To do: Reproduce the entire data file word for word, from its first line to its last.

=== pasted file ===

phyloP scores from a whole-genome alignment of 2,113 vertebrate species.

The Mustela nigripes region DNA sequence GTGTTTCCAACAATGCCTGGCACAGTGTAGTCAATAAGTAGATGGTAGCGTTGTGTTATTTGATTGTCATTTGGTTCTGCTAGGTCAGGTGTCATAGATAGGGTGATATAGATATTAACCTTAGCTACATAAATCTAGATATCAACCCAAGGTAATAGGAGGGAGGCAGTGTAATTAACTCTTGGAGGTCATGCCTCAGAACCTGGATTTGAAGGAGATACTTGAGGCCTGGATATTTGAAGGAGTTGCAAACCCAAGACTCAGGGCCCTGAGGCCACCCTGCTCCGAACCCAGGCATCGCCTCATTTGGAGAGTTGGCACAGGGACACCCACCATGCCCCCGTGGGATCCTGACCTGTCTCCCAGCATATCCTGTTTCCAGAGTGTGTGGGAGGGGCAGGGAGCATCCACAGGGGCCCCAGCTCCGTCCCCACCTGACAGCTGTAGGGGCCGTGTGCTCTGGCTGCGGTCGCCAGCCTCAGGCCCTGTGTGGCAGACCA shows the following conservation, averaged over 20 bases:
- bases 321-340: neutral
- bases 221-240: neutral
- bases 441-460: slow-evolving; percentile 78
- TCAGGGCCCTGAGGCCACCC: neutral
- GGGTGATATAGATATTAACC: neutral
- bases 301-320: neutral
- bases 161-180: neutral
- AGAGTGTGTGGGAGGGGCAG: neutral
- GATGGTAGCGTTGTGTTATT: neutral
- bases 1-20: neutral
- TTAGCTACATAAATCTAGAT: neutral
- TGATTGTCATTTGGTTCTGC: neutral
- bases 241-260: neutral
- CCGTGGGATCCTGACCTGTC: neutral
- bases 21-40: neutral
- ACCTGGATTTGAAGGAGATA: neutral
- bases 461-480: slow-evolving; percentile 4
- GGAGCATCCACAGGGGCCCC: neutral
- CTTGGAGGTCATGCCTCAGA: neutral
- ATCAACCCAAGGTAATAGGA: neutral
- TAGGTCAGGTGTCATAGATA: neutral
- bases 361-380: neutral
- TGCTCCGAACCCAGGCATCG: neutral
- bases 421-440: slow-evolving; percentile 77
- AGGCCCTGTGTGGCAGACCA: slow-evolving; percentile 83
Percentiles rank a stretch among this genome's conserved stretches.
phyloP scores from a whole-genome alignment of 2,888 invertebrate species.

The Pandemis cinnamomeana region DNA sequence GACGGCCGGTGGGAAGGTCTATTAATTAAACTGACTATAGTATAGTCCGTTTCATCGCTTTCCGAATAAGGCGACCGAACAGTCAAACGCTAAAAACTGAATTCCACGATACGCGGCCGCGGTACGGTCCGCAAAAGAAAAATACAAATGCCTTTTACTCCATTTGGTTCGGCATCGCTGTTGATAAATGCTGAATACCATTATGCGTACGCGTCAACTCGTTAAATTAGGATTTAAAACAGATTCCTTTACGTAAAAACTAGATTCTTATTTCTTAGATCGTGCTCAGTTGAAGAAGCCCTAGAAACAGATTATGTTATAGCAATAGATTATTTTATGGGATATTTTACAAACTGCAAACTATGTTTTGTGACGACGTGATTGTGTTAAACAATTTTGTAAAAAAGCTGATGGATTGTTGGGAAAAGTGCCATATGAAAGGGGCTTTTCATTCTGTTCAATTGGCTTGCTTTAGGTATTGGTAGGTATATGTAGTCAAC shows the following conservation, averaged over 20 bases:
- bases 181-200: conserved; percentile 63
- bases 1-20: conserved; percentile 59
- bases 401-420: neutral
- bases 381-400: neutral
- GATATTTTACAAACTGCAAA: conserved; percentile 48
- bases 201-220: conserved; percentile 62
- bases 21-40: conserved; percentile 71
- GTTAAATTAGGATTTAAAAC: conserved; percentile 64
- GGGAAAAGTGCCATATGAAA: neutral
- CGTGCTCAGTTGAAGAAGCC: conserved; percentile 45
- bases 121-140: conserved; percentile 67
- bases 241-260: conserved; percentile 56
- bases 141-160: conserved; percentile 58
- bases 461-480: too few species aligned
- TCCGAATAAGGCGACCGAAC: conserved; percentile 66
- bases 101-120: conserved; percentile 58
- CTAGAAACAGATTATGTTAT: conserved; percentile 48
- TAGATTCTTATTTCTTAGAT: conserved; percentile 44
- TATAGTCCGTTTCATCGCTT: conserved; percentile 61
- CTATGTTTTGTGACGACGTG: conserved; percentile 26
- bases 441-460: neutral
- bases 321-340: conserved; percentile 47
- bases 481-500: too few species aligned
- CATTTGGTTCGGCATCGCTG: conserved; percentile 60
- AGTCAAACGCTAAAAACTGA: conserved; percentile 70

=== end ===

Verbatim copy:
phyloP scores from a whole-genome alignment of 2,113 vertebrate species.

The Mustela nigripes region DNA sequence GTGTTTCCAACAATGCCTGGCACAGTGTAGTCAATAAGTAGATGGTAGCGTTGTGTTATTTGATTGTCATTTGGTTCTGCTAGGTCAGGTGTCATAGATAGGGTGATATAGATATTAACCTTAGCTACATAAATCTAGATATCAACCCAAGGTAATAGGAGGGAGGCAGTGTAATTAACTCTTGGAGGTCATGCCTCAGAACCTGGATTTGAAGGAGATACTTGAGGCCTGGATATTTGAAGGAGTTGCAAACCCAAGACTCAGGGCCCTGAGGCCACCCTGCTCCGAACCCAGGCATCGCCTCATTTGGAGAGTTGGCACAGGGACACCCACCATGCCCCCGTGGGATCCTGACCTGTCTCCCAGCATATCCTGTTTCCAGAGTGTGTGGGAGGGGCAGGGAGCATCCACAGGGGCCCCAGCTCCGTCCCCACCTGACAGCTGTAGGGGCCGTGTGCTCTGGCTGCGGTCGCCAGCCTCAGGCCCTGTGTGGCAGACCA shows the following conservation, averaged over 20 bases:
- bases 321-340: neutral
- bases 221-240: neutral
- bases 441-460: slow-evolving; percentile 78
- TCAGGGCCCTGAGGCCACCC: neutral
- GGGTGATATAGATATTAACC: neutral
- bases 301-320: neutral
- bases 161-180: neutral
- AGAGTGTGTGGGAGGGGCAG: neutral
- GATGGTAGCGTTGTGTTATT: neutral
- bases 1-20: neutral
- TTAGCTACATAAATCTAGAT: neutral
- TGATTGTCATTTGGTTCTGC: neutral
- bases 241-260: neutral
- CCGTGGGATCCTGACCTGTC: neutral
- bases 21-40: neutral
- ACCTGGATTTGAAGGAGATA: neutral
- bases 461-480: slow-evolving; percentile 4
- GGAGCATCCACAGGGGCCCC: neutral
- CTTGGAGGTCATGCCTCAGA: neutral
- ATCAACCCAAGGTAATAGGA: neutral
- TAGGTCAGGTGTCATAGATA: neutral
- bases 361-380: neutral
- TGCTCCGAACCCAGGCATCG: neutral
- bases 421-440: slow-evolving; percentile 77
- AGGCCCTGTGTGGCAGACCA: slow-evolving; percentile 83
Percentiles rank a stretch among this genome's conserved stretches.
phyloP scores from a whole-genome alignment of 2,888 invertebrate species.

The Pandemis cinnamomeana region DNA sequence GACGGCCGGTGGGAAGGTCTATTAATTAAACTGACTATAGTATAGTCCGTTTCATCGCTTTCCGAATAAGGCGACCGAACAGTCAAACGCTAAAAACTGAATTCCACGATACGCGGCCGCGGTACGGTCCGCAAAAGAAAAATACAAATGCCTTTTACTCCATTTGGTTCGGCATCGCTGTTGATAAATGCTGAATACCATTATGCGTACGCGTCAACTCGTTAAATTAGGATTTAAAACAGATTCCTTTACGTAAAAACTAGATTCTTATTTCTTAGATCGTGCTCAGTTGAAGAAGCCCTAGAAACAGATTATGTTATAGCAATAGATTATTTTATGGGATATTTTACAAACTGCAAACTATGTTTTGTGACGACGTGATTGTGTTAAACAATTTTGTAAAAAAGCTGATGGATTGTTGGGAAAAGTGCCATATGAAAGGGGCTTTTCATTCTGTTCAATTGGCTTGCTTTAGGTATTGGTAGGTATATGTAGTCAAC shows the following conservation, averaged over 20 bases:
- bases 181-200: conserved; percentile 63
- bases 1-20: conserved; percentile 59
- bases 401-420: neutral
- bases 381-400: neutral
- GATATTTTACAAACTGCAAA: conserved; percentile 48
- bases 201-220: conserved; percentile 62
- bases 21-40: conserved; percentile 71
- GTTAAATTAGGATTTAAAAC: conserved; percentile 64
- GGGAAAAGTGCCATATGAAA: neutral
- CGTGCTCAGTTGAAGAAGCC: conserved; percentile 45
- bases 121-140: conserved; percentile 67
- bases 241-260: conserved; percentile 56
- bases 141-160: conserved; percentile 58
- bases 461-480: too few species aligned
- TCCGAATAAGGCGACCGAAC: conserved; percentile 66
- bases 101-120: conserved; percentile 58
- CTAGAAACAGATTATGTTAT: conserved; percentile 48
- TAGATTCTTATTTCTTAGAT: conserved; percentile 44
- TATAGTCCGTTTCATCGCTT: conserved; percentile 61
- CTATGTTTTGTGACGACGTG: conserved; percentile 26
- bases 441-460: neutral
- bases 321-340: conserved; percentile 47
- bases 481-500: too few species aligned
- CATTTGGTTCGGCATCGCTG: conserved; percentile 60
- AGTCAAACGCTAAAAACTGA: conserved; percentile 70